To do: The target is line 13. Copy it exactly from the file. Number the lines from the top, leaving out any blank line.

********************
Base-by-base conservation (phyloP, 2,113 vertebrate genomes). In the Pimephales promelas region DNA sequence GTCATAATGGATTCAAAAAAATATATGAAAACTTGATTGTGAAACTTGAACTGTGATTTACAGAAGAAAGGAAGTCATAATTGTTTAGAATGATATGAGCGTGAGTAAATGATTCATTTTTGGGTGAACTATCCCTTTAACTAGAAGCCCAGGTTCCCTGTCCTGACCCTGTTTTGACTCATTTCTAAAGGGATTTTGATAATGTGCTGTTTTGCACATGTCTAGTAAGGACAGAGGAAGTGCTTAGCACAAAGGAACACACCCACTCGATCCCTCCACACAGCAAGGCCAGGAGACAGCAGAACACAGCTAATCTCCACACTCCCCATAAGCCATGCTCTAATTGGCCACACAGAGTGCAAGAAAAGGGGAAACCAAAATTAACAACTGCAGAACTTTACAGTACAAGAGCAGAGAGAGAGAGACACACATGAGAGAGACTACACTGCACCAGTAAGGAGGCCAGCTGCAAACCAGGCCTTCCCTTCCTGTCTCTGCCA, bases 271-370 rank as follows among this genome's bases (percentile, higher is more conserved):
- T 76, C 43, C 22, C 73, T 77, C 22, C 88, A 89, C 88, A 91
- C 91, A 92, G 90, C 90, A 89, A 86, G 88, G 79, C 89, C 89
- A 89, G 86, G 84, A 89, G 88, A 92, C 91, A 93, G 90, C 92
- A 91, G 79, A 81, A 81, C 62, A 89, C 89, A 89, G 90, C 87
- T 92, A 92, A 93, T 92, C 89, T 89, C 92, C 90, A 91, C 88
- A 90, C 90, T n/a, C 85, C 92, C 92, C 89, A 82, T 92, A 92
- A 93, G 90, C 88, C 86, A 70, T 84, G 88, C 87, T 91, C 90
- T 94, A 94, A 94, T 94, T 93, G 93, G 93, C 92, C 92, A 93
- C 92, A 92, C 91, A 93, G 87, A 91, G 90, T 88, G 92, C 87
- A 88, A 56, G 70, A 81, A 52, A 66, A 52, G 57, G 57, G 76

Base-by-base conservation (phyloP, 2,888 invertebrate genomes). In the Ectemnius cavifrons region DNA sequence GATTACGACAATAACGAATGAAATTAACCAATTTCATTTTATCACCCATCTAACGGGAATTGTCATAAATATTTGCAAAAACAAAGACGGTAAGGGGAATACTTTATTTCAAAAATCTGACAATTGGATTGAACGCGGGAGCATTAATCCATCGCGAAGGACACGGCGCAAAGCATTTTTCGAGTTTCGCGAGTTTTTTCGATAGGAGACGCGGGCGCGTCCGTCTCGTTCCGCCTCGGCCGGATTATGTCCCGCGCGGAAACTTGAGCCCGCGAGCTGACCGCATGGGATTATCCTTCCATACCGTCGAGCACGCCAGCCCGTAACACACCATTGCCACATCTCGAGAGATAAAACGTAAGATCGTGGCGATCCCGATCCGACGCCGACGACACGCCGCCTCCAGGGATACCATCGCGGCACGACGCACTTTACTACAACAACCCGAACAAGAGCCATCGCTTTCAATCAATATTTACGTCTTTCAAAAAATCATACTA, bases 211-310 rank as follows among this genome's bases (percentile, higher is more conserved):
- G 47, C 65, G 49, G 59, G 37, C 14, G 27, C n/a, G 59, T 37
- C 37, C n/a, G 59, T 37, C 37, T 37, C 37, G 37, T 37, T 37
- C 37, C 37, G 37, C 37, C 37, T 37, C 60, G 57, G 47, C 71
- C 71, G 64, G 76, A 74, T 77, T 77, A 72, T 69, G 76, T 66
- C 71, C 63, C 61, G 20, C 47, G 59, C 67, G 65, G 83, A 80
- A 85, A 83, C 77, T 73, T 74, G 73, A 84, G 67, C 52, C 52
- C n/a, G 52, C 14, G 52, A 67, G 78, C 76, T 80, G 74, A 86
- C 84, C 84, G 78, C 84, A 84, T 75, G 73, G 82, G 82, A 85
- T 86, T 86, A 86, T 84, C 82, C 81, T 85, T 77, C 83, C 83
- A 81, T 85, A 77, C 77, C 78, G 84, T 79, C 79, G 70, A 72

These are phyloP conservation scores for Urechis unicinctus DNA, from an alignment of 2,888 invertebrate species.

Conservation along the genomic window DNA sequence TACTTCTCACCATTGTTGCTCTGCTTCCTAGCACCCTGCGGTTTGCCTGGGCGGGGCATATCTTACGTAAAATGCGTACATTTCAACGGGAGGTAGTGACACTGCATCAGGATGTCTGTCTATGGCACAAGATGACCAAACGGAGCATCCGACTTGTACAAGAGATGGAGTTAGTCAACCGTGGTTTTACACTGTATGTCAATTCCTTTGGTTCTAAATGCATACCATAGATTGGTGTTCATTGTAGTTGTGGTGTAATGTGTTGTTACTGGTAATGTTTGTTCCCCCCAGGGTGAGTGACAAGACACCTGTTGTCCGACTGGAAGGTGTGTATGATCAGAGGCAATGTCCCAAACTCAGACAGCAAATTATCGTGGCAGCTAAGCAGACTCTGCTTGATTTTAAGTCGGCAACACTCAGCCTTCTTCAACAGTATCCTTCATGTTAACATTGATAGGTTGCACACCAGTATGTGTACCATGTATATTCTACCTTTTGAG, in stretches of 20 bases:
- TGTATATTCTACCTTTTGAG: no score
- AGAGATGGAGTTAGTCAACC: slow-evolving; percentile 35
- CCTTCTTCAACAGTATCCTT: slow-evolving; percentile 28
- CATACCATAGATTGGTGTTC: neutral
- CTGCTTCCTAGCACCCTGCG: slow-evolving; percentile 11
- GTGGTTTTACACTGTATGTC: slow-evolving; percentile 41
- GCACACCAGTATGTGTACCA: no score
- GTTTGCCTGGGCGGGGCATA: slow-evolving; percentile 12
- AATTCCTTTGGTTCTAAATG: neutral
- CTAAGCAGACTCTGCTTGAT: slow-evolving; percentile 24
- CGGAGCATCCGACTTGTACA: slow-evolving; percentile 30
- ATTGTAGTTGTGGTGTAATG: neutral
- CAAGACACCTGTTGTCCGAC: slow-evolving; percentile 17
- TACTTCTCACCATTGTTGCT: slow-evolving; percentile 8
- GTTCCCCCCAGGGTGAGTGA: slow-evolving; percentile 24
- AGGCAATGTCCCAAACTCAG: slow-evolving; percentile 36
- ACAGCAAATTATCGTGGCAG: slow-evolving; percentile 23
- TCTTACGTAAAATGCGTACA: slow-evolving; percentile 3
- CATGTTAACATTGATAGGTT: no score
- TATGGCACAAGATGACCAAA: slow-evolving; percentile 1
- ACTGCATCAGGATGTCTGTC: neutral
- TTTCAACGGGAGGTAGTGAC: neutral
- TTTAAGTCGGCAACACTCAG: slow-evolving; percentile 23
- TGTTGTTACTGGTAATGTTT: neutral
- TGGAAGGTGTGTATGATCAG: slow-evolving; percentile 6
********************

- G 47, C 65, G 49, G 59, G 37, C 14, G 27, C n/a, G 59, T 37